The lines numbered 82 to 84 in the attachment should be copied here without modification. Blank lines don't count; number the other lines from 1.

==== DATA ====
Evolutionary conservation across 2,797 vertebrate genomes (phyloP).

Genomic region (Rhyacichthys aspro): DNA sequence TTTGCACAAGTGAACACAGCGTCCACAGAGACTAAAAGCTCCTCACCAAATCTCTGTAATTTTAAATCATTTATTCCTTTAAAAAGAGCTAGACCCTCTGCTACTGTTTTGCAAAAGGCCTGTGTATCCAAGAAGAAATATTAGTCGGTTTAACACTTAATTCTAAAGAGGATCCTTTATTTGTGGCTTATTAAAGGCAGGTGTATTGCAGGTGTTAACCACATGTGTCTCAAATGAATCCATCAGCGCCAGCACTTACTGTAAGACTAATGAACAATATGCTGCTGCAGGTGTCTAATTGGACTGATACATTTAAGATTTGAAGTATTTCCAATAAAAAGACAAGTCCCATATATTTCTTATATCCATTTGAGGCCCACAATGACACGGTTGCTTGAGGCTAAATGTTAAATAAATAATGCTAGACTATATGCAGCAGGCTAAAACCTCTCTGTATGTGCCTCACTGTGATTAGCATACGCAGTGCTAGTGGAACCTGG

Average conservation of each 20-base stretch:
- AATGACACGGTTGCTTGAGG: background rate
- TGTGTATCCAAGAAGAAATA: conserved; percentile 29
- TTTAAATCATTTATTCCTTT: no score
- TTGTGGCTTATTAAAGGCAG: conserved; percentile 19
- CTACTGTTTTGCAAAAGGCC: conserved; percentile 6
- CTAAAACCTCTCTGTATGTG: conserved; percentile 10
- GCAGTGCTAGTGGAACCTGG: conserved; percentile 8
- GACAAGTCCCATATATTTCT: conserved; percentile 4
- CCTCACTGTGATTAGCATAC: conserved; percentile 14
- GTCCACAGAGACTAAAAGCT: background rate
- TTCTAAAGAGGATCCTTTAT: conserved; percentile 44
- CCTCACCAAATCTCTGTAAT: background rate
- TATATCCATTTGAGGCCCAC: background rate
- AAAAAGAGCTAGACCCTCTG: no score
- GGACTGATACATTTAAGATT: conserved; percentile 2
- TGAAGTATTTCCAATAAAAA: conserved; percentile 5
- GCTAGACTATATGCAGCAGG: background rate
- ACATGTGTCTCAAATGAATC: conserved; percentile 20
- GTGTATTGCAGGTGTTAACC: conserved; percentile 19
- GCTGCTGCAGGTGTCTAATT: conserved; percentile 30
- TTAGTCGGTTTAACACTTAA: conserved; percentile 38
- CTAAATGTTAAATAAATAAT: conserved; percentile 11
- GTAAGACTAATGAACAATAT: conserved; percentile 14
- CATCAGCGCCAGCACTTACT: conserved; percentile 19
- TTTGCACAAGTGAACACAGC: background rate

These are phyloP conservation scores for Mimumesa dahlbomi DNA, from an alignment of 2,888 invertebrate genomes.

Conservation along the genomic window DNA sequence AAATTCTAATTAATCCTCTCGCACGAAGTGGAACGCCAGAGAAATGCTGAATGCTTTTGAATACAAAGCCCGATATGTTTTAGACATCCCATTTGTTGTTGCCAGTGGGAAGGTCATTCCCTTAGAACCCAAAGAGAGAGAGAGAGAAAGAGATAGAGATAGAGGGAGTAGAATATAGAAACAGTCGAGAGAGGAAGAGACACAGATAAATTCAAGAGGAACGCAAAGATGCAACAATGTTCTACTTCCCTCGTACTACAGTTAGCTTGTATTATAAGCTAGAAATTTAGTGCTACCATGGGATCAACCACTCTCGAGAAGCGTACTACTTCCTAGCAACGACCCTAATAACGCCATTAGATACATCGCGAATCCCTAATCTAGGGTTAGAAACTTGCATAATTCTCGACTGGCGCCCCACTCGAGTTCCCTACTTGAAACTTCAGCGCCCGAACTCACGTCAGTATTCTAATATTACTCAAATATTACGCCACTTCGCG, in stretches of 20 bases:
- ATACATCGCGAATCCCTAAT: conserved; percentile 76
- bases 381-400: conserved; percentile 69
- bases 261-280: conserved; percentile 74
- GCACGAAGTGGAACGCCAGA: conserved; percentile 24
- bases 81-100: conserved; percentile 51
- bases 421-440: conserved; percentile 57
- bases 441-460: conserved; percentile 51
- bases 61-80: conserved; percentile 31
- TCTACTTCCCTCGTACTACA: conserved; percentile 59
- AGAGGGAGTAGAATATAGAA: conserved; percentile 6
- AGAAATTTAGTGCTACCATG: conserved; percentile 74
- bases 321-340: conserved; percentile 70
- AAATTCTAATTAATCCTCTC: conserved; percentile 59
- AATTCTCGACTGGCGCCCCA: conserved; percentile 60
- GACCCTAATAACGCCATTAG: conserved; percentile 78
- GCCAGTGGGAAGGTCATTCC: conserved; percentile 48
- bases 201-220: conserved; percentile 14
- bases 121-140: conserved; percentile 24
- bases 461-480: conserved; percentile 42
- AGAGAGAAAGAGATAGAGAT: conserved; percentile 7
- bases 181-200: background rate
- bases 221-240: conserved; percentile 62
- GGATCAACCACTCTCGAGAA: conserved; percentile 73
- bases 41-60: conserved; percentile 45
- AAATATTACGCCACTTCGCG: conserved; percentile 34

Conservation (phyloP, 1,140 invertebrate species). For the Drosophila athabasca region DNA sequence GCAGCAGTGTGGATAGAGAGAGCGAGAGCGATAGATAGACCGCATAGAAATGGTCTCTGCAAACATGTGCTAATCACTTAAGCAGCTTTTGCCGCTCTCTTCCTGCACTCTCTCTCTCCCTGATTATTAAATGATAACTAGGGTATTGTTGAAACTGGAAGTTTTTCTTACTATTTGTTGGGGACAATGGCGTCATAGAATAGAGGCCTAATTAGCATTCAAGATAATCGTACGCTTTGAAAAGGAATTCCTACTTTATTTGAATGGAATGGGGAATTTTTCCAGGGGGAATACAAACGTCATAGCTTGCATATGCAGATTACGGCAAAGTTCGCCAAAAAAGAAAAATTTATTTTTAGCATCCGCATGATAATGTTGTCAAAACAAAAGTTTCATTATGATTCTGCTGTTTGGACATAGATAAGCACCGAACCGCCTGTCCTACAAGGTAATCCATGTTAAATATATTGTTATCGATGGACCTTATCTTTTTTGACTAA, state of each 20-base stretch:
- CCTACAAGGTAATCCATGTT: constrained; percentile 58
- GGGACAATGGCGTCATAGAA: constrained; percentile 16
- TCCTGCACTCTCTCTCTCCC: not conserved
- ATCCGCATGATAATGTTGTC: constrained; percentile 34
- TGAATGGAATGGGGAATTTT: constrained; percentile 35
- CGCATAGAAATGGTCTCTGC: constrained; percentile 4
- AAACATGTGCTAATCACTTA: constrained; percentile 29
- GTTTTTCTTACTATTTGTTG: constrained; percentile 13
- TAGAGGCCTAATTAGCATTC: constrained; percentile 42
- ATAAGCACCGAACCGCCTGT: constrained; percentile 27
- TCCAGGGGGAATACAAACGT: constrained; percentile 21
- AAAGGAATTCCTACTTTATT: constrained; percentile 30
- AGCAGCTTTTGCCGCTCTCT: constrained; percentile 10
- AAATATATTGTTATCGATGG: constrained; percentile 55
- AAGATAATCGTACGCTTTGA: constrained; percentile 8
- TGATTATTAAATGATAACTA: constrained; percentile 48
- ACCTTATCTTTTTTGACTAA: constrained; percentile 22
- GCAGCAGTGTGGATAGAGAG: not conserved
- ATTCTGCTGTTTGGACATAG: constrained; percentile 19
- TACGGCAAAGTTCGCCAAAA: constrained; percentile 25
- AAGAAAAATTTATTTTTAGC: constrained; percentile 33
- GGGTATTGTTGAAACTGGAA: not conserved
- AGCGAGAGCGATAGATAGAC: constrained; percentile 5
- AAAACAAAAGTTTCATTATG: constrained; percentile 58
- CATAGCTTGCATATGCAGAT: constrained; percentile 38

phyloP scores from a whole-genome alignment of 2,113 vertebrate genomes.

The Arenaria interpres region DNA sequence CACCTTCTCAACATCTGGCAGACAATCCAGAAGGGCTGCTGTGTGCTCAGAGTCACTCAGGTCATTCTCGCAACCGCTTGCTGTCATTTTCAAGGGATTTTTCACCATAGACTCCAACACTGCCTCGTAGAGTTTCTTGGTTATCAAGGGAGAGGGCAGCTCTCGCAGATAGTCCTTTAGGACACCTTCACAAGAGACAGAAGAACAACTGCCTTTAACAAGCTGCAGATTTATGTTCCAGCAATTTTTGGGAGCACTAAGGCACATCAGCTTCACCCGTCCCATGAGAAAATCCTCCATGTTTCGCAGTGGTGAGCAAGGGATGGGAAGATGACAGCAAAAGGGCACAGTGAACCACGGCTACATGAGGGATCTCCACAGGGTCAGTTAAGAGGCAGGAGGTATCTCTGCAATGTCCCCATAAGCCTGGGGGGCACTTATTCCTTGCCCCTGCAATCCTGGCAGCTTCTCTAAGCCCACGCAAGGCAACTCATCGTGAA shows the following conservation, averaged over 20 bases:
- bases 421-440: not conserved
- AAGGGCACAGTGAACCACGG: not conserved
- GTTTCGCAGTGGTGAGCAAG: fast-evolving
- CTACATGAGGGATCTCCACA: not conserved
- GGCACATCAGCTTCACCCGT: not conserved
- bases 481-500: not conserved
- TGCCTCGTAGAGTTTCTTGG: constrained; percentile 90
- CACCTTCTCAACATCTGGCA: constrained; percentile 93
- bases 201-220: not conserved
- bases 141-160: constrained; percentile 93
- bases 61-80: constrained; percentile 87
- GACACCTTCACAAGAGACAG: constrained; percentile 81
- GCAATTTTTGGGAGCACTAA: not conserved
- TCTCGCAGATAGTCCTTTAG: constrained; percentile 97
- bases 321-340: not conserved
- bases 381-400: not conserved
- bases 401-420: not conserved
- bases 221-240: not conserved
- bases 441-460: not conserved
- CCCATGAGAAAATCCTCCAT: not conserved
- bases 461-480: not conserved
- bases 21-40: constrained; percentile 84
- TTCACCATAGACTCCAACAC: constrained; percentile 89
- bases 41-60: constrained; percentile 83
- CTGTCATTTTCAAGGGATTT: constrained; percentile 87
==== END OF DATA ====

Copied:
phyloP scores from a whole-genome alignment of 2,113 vertebrate genomes.

The Arenaria interpres region DNA sequence CACCTTCTCAACATCTGGCAGACAATCCAGAAGGGCTGCTGTGTGCTCAGAGTCACTCAGGTCATTCTCGCAACCGCTTGCTGTCATTTTCAAGGGATTTTTCACCATAGACTCCAACACTGCCTCGTAGAGTTTCTTGGTTATCAAGGGAGAGGGCAGCTCTCGCAGATAGTCCTTTAGGACACCTTCACAAGAGACAGAAGAACAACTGCCTTTAACAAGCTGCAGATTTATGTTCCAGCAATTTTTGGGAGCACTAAGGCACATCAGCTTCACCCGTCCCATGAGAAAATCCTCCATGTTTCGCAGTGGTGAGCAAGGGATGGGAAGATGACAGCAAAAGGGCACAGTGAACCACGGCTACATGAGGGATCTCCACAGGGTCAGTTAAGAGGCAGGAGGTATCTCTGCAATGTCCCCATAAGCCTGGGGGGCACTTATTCCTTGCCCCTGCAATCCTGGCAGCTTCTCTAAGCCCACGCAAGGCAACTCATCGTGAA shows the following conservation, averaged over 20 bases:
- bases 421-440: not conserved